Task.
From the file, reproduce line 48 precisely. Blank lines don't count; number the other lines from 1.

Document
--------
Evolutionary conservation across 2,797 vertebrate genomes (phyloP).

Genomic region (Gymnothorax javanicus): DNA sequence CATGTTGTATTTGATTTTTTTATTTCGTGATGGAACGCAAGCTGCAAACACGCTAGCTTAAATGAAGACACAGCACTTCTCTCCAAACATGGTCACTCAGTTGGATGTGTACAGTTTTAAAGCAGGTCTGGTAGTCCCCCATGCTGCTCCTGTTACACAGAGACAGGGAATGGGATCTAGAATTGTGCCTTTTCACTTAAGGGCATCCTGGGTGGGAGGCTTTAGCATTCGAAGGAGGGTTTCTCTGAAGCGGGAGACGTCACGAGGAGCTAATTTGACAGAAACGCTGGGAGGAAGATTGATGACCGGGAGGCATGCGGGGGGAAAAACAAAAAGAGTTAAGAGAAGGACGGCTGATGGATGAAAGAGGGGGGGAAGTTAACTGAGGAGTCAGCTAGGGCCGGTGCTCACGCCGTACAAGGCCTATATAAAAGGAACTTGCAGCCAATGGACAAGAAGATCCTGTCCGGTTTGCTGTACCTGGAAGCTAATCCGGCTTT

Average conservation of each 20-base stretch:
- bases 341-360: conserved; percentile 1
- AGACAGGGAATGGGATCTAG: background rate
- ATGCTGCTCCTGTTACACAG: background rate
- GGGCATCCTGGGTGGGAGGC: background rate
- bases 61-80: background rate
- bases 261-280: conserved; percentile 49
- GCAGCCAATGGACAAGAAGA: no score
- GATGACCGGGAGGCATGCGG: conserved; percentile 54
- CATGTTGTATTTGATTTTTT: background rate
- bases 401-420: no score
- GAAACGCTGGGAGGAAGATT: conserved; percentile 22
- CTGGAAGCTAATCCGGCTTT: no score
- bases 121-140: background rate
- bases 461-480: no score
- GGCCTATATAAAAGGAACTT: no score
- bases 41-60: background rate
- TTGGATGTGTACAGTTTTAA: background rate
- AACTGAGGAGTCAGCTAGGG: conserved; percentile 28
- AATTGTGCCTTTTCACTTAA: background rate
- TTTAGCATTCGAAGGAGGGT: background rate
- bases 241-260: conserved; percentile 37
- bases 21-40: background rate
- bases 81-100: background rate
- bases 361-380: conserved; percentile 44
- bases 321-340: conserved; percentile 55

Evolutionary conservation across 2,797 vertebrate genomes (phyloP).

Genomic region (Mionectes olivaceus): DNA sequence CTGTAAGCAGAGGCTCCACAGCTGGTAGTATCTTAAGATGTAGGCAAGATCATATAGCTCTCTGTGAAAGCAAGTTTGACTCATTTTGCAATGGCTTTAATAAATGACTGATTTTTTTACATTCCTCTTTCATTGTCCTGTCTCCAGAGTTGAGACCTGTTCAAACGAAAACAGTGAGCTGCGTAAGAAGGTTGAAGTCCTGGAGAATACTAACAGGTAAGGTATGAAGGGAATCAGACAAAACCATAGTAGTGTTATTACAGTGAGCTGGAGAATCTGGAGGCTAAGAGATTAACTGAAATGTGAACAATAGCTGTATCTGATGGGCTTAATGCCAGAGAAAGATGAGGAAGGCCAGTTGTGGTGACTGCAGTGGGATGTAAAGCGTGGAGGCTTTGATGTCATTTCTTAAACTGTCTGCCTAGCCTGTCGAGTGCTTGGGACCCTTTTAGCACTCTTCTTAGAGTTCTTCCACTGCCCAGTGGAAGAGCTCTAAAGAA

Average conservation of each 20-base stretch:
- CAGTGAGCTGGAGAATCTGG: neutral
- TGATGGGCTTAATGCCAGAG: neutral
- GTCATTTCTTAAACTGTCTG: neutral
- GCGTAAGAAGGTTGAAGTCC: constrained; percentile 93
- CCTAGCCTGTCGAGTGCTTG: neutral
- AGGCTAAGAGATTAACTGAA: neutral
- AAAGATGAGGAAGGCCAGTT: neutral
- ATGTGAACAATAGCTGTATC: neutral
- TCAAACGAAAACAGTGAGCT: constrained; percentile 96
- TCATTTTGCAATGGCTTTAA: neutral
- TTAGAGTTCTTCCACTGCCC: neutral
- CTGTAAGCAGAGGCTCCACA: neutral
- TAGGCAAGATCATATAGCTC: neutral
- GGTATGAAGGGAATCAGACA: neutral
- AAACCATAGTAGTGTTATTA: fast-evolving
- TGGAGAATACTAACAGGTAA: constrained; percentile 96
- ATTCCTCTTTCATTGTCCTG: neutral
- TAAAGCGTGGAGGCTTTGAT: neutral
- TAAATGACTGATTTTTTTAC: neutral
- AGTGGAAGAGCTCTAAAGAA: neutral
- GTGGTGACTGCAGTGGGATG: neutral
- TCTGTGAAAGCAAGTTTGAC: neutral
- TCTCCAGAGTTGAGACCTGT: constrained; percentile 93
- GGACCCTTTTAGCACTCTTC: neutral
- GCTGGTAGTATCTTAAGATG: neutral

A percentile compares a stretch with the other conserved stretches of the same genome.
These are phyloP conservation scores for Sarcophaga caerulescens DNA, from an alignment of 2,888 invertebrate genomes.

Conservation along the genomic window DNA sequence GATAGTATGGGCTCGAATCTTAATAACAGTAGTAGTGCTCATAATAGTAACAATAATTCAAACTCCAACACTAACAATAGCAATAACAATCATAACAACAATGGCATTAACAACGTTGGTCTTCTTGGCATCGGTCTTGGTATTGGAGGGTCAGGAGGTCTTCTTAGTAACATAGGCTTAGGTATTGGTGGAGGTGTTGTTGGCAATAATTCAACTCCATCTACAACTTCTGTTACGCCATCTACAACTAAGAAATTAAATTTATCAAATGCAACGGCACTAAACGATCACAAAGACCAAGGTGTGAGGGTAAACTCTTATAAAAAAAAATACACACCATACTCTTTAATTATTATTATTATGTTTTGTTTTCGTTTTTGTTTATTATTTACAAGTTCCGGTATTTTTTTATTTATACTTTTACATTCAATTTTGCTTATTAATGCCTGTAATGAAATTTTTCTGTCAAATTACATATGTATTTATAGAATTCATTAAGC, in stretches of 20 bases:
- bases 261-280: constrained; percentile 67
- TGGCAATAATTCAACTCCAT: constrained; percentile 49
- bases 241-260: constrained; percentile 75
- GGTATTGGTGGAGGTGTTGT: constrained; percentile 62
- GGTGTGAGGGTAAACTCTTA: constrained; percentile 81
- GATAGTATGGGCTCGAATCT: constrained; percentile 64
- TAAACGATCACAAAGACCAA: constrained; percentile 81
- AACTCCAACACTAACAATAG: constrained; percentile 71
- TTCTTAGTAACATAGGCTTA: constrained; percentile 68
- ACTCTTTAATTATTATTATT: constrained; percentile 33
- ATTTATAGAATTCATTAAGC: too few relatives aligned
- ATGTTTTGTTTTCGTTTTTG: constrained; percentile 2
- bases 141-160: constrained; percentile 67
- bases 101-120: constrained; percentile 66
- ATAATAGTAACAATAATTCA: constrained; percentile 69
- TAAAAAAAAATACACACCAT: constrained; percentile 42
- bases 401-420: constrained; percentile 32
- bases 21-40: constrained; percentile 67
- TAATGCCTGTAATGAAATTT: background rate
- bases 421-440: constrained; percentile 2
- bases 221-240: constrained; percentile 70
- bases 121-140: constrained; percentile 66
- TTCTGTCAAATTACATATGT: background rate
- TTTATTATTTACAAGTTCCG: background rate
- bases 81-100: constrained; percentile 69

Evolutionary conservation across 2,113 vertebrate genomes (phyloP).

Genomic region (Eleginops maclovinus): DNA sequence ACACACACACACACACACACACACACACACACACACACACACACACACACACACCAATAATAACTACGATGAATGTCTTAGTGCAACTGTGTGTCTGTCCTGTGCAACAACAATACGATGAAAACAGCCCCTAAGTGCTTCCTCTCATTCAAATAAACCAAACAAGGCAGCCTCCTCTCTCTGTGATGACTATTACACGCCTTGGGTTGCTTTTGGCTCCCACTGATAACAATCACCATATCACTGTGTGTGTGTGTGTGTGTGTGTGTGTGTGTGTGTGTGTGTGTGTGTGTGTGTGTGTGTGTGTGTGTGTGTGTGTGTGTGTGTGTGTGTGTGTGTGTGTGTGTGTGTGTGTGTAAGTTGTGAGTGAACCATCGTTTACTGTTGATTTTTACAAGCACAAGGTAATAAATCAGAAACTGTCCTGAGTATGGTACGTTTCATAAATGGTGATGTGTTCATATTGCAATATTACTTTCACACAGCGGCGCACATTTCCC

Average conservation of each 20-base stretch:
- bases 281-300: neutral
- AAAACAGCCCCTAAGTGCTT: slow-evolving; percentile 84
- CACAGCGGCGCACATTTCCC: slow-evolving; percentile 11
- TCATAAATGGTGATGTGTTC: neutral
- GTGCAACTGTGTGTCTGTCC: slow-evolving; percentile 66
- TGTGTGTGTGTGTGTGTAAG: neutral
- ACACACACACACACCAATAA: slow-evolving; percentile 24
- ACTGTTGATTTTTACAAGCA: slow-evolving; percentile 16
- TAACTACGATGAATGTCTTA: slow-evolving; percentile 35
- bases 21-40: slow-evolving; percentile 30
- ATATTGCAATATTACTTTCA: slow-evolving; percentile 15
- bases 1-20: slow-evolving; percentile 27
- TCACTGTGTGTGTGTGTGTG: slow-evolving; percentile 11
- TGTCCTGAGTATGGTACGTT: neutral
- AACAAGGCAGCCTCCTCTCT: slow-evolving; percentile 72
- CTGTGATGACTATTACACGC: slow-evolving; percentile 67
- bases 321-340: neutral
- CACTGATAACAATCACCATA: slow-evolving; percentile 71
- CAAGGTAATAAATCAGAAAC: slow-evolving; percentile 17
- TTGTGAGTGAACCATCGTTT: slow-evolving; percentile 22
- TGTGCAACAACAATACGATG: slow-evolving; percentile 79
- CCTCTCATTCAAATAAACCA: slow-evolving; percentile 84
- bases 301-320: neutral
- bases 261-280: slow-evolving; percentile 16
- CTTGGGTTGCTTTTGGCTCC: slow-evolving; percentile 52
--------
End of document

- ATTCCTCTTTCATTGTCCTG: neutral